Damian Lillard’s stoic manner allows for no tells. “This must be from ’96. What is this, a 3X?”
Movement ensues and wonderment begins. Is he serious? Does he need another shirt? Is he upset? It’s hard to read Damian Lillard. It’s clear that he isn’t happy with the fit of the tank top he’s been given for an upcoming camera interview—too baggy for the Kanye era. People tug at his shirt from behind, attempting to tighten the fit at all angles. Suddenly, Dame breaks character with a smile. He’s just razzing his boy from adidas, JR Duperrier, giving him some shit about the tank just for fun, lightening the atmosphere in the process.
Dame’s agent, Aaron Goodwin, is in the building, as are several executives from adidas and a few members of the media. Lillard is feeling good, rested from a long season of nearly 100 games, a year in which he helped lead the Blazers to a shockingly successful 54-win regular season.
The suite at the Loews Santa Monica Hotel overlooks the Pacific Ocean, the bright blue waves feel close, as if the room is filled with sand. Lillard doesn’t like to vacation; his off-season movements usually reside on the West Coast, where he feels at home. He’s here to do some work with his partners at adidas and right now he seems to be at ease while pontificating on the significance of the wildcat print on his PE of the Crazylight Boost. His verses are polished as he sits under the lights with the camera rolling—it’s amazing to think how much he has accomplished during the course of his first two seasons of the NBA.
He dominated the 2012 Summer League, channeling the momentum into the real season to win NBA Rookie of the Year. Following year, he’s an All-Star, becoming the first player ever to participate in all five of the weekend’s showcase events. Off the court, he became one of the most important assets for adidas, pushing the brand forward through his unique style of play and creative use of social media networks. It all came together for Lillard in year two in Portland; he led the Blazers to the Playoffs, capping off his first post-season appearance with the signature moment of his career: a buzzer beating game-winning three-pointer in Game 6 versus Houston, clinching the series on his home court.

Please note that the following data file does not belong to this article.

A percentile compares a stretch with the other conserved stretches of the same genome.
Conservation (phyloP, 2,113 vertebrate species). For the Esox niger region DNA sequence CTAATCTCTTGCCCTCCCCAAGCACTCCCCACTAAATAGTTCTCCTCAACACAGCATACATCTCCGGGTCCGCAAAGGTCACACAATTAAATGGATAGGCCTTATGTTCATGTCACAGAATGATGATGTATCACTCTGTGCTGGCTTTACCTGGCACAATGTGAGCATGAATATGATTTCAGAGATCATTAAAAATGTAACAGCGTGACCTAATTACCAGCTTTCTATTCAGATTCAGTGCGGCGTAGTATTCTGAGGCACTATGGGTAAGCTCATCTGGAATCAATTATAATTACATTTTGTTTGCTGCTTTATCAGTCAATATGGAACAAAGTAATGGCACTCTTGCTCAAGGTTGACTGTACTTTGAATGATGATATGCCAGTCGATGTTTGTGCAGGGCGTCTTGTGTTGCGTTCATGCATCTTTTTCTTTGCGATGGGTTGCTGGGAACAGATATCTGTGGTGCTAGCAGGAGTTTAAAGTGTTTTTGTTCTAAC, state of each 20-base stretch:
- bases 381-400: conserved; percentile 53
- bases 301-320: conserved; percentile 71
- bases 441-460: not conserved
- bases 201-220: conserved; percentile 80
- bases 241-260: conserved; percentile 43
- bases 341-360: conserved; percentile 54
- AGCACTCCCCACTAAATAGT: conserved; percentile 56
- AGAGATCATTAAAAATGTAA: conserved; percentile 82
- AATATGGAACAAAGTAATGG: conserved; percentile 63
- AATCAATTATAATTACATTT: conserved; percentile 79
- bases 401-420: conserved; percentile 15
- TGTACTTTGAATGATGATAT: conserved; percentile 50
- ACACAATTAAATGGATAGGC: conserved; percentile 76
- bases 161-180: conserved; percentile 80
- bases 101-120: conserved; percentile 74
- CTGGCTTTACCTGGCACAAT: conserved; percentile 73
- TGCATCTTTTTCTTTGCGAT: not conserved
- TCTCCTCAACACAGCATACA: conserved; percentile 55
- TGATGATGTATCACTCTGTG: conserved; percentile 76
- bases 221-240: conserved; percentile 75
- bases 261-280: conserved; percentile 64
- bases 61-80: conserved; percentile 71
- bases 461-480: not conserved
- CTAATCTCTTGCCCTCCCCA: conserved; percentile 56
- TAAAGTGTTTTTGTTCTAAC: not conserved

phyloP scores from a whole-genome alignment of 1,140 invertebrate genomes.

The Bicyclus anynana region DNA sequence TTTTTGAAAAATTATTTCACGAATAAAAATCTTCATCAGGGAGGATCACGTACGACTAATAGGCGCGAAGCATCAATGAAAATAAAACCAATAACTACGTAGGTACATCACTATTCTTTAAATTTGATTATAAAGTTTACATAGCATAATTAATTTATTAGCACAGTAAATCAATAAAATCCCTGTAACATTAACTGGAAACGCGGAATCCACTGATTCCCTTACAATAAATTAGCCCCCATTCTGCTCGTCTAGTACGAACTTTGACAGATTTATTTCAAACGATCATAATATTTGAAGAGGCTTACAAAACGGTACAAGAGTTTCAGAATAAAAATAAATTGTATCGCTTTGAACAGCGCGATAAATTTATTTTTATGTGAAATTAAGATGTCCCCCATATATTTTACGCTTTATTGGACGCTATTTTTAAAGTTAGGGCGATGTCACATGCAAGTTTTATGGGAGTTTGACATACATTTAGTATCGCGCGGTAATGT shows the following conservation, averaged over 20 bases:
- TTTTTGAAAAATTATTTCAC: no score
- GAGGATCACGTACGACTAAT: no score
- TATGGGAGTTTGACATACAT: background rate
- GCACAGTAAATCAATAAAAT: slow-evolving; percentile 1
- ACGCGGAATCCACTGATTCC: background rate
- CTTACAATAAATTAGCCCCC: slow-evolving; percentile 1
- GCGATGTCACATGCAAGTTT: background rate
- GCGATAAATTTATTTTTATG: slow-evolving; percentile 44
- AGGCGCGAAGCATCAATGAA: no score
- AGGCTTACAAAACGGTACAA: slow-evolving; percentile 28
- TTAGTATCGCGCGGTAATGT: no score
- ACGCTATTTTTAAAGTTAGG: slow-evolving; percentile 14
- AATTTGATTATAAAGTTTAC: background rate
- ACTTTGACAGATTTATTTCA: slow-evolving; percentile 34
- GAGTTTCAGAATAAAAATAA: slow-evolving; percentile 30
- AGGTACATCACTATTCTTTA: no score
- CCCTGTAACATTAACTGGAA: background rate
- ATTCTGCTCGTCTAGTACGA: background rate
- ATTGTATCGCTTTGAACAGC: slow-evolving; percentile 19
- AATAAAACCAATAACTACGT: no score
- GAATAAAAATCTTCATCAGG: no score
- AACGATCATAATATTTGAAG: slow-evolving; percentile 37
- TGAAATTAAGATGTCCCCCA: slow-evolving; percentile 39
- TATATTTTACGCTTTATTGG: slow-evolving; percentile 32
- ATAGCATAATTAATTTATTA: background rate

The clutch play that Lillard describes as “the best moment of my career” was glorious on the surface, complemented by a backstory illustrating his leadership.
With the Blazers down 2 points with 0.9 seconds remaining, Nic Batum was inbounding the ball at halfcourt, with the play call being a lob to LaMarcus Aldridge in the post on the near side, while his teammates spread out on the opposite end of the court, essentially giving him a one-on-one look on his favorite block. When the huddle broke prior to the play, Blazers guard Mo Williams pulled Lillard aside and told him to come to the ball and shoot a three to win it. He initially resisted the encouragement and cited the play but Williams stressed it again. When the ref handed Batum the ball, Dwight Howard fronted Aldridge deep in the post, complicating the pass.
Lillard’s instincts took over: He broke off from the wing, curling to the top of the key, above the three-point line. Batum hit him in stride and in one quick beautiful motion, the ball went up and through the net—it was a wrap. The roots of Lillard’s decision to break off his assignment trace back to the Blazers training camp in October. Coach Terry Stotts had told the team that they were in for a special season and what needed to occur for their goals to fall in place. The key element resided in the players holding each other accountable.
“Everything can’t come from the coaches,” Lillard explains. “If I’m not playing a good game or not playing hard enough, it’s up to LaMarcus to say something to me and vice versa. Once everybody understood that’s what needed to happen, it showed throughout the season. We pushed each other, not accepting the limit and pushing each other past that.”